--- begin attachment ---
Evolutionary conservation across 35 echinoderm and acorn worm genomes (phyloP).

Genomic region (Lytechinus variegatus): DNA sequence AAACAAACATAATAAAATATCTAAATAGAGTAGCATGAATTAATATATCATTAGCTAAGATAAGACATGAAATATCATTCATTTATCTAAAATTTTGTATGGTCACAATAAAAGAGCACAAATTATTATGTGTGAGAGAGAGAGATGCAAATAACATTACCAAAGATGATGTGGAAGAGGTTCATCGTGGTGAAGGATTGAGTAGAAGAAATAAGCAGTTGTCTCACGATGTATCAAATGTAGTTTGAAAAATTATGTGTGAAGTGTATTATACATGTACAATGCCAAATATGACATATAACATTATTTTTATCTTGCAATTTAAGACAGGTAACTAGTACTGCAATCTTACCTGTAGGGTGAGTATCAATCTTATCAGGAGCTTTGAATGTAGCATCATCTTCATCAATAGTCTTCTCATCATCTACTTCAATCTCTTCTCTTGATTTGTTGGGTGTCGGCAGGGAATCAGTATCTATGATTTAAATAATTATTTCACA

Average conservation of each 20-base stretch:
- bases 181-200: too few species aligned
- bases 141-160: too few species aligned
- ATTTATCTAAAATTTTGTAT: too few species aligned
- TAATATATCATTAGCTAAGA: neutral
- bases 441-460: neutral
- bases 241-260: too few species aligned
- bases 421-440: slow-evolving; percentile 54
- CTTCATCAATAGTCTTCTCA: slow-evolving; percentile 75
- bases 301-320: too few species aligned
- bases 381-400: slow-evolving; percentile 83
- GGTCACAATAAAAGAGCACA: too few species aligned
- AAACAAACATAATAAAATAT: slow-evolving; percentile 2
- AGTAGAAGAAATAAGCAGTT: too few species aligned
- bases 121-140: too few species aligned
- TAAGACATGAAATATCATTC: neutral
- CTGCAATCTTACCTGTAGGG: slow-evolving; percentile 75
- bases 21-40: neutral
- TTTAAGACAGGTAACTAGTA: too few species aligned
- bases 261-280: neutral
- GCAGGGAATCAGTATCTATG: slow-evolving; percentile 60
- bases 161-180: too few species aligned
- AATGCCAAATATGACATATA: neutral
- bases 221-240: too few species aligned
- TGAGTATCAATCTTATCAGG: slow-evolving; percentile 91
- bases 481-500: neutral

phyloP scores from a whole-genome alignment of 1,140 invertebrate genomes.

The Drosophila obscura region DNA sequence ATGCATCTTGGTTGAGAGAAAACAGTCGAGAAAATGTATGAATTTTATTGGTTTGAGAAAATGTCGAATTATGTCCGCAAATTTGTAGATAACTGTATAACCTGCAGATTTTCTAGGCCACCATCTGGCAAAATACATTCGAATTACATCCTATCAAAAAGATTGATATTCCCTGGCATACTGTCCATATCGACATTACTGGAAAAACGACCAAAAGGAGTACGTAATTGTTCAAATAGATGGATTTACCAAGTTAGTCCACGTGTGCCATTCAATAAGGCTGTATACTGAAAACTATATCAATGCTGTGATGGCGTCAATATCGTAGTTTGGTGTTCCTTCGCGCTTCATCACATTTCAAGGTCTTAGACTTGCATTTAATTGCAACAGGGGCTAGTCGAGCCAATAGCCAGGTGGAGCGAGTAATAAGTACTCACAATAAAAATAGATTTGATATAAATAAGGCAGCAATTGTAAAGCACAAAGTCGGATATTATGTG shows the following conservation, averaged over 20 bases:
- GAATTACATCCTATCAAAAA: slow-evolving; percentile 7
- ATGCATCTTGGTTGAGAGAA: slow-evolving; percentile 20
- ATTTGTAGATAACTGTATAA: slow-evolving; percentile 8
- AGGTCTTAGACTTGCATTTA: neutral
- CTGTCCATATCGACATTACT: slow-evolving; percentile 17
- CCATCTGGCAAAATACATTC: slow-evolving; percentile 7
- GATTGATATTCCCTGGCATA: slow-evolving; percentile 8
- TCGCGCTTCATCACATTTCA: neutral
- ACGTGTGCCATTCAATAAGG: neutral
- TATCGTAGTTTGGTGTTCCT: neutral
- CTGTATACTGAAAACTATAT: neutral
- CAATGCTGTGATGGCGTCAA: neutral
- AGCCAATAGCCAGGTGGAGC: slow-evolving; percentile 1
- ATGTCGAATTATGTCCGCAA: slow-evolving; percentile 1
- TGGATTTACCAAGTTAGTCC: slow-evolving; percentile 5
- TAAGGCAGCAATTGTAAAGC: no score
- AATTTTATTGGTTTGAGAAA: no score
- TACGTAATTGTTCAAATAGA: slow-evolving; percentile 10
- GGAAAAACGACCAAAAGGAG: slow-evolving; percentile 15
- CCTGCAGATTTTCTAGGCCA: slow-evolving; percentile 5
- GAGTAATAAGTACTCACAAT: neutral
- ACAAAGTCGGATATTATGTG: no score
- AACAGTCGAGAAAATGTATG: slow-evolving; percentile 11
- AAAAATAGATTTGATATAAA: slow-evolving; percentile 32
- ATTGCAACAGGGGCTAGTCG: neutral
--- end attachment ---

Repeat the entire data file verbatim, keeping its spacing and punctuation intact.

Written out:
Evolutionary conservation across 35 echinoderm and acorn worm genomes (phyloP).

Genomic region (Lytechinus variegatus): DNA sequence AAACAAACATAATAAAATATCTAAATAGAGTAGCATGAATTAATATATCATTAGCTAAGATAAGACATGAAATATCATTCATTTATCTAAAATTTTGTATGGTCACAATAAAAGAGCACAAATTATTATGTGTGAGAGAGAGAGATGCAAATAACATTACCAAAGATGATGTGGAAGAGGTTCATCGTGGTGAAGGATTGAGTAGAAGAAATAAGCAGTTGTCTCACGATGTATCAAATGTAGTTTGAAAAATTATGTGTGAAGTGTATTATACATGTACAATGCCAAATATGACATATAACATTATTTTTATCTTGCAATTTAAGACAGGTAACTAGTACTGCAATCTTACCTGTAGGGTGAGTATCAATCTTATCAGGAGCTTTGAATGTAGCATCATCTTCATCAATAGTCTTCTCATCATCTACTTCAATCTCTTCTCTTGATTTGTTGGGTGTCGGCAGGGAATCAGTATCTATGATTTAAATAATTATTTCACA

Average conservation of each 20-base stretch:
- bases 181-200: too few species aligned
- bases 141-160: too few species aligned
- ATTTATCTAAAATTTTGTAT: too few species aligned
- TAATATATCATTAGCTAAGA: neutral
- bases 441-460: neutral
- bases 241-260: too few species aligned
- bases 421-440: slow-evolving; percentile 54
- CTTCATCAATAGTCTTCTCA: slow-evolving; percentile 75
- bases 301-320: too few species aligned
- bases 381-400: slow-evolving; percentile 83
- GGTCACAATAAAAGAGCACA: too few species aligned
- AAACAAACATAATAAAATAT: slow-evolving; percentile 2
- AGTAGAAGAAATAAGCAGTT: too few species aligned
- bases 121-140: too few species aligned
- TAAGACATGAAATATCATTC: neutral
- CTGCAATCTTACCTGTAGGG: slow-evolving; percentile 75
- bases 21-40: neutral
- TTTAAGACAGGTAACTAGTA: too few species aligned
- bases 261-280: neutral
- GCAGGGAATCAGTATCTATG: slow-evolving; percentile 60
- bases 161-180: too few species aligned
- AATGCCAAATATGACATATA: neutral
- bases 221-240: too few species aligned
- TGAGTATCAATCTTATCAGG: slow-evolving; percentile 91
- bases 481-500: neutral

phyloP scores from a whole-genome alignment of 1,140 invertebrate genomes.

The Drosophila obscura region DNA sequence ATGCATCTTGGTTGAGAGAAAACAGTCGAGAAAATGTATGAATTTTATTGGTTTGAGAAAATGTCGAATTATGTCCGCAAATTTGTAGATAACTGTATAACCTGCAGATTTTCTAGGCCACCATCTGGCAAAATACATTCGAATTACATCCTATCAAAAAGATTGATATTCCCTGGCATACTGTCCATATCGACATTACTGGAAAAACGACCAAAAGGAGTACGTAATTGTTCAAATAGATGGATTTACCAAGTTAGTCCACGTGTGCCATTCAATAAGGCTGTATACTGAAAACTATATCAATGCTGTGATGGCGTCAATATCGTAGTTTGGTGTTCCTTCGCGCTTCATCACATTTCAAGGTCTTAGACTTGCATTTAATTGCAACAGGGGCTAGTCGAGCCAATAGCCAGGTGGAGCGAGTAATAAGTACTCACAATAAAAATAGATTTGATATAAATAAGGCAGCAATTGTAAAGCACAAAGTCGGATATTATGTG shows the following conservation, averaged over 20 bases:
- GAATTACATCCTATCAAAAA: slow-evolving; percentile 7
- ATGCATCTTGGTTGAGAGAA: slow-evolving; percentile 20
- ATTTGTAGATAACTGTATAA: slow-evolving; percentile 8
- AGGTCTTAGACTTGCATTTA: neutral
- CTGTCCATATCGACATTACT: slow-evolving; percentile 17
- CCATCTGGCAAAATACATTC: slow-evolving; percentile 7
- GATTGATATTCCCTGGCATA: slow-evolving; percentile 8
- TCGCGCTTCATCACATTTCA: neutral
- ACGTGTGCCATTCAATAAGG: neutral
- TATCGTAGTTTGGTGTTCCT: neutral
- CTGTATACTGAAAACTATAT: neutral
- CAATGCTGTGATGGCGTCAA: neutral
- AGCCAATAGCCAGGTGGAGC: slow-evolving; percentile 1
- ATGTCGAATTATGTCCGCAA: slow-evolving; percentile 1
- TGGATTTACCAAGTTAGTCC: slow-evolving; percentile 5
- TAAGGCAGCAATTGTAAAGC: no score
- AATTTTATTGGTTTGAGAAA: no score
- TACGTAATTGTTCAAATAGA: slow-evolving; percentile 10
- GGAAAAACGACCAAAAGGAG: slow-evolving; percentile 15
- CCTGCAGATTTTCTAGGCCA: slow-evolving; percentile 5
- GAGTAATAAGTACTCACAAT: neutral
- ACAAAGTCGGATATTATGTG: no score
- AACAGTCGAGAAAATGTATG: slow-evolving; percentile 11
- AAAAATAGATTTGATATAAA: slow-evolving; percentile 32
- ATTGCAACAGGGGCTAGTCG: neutral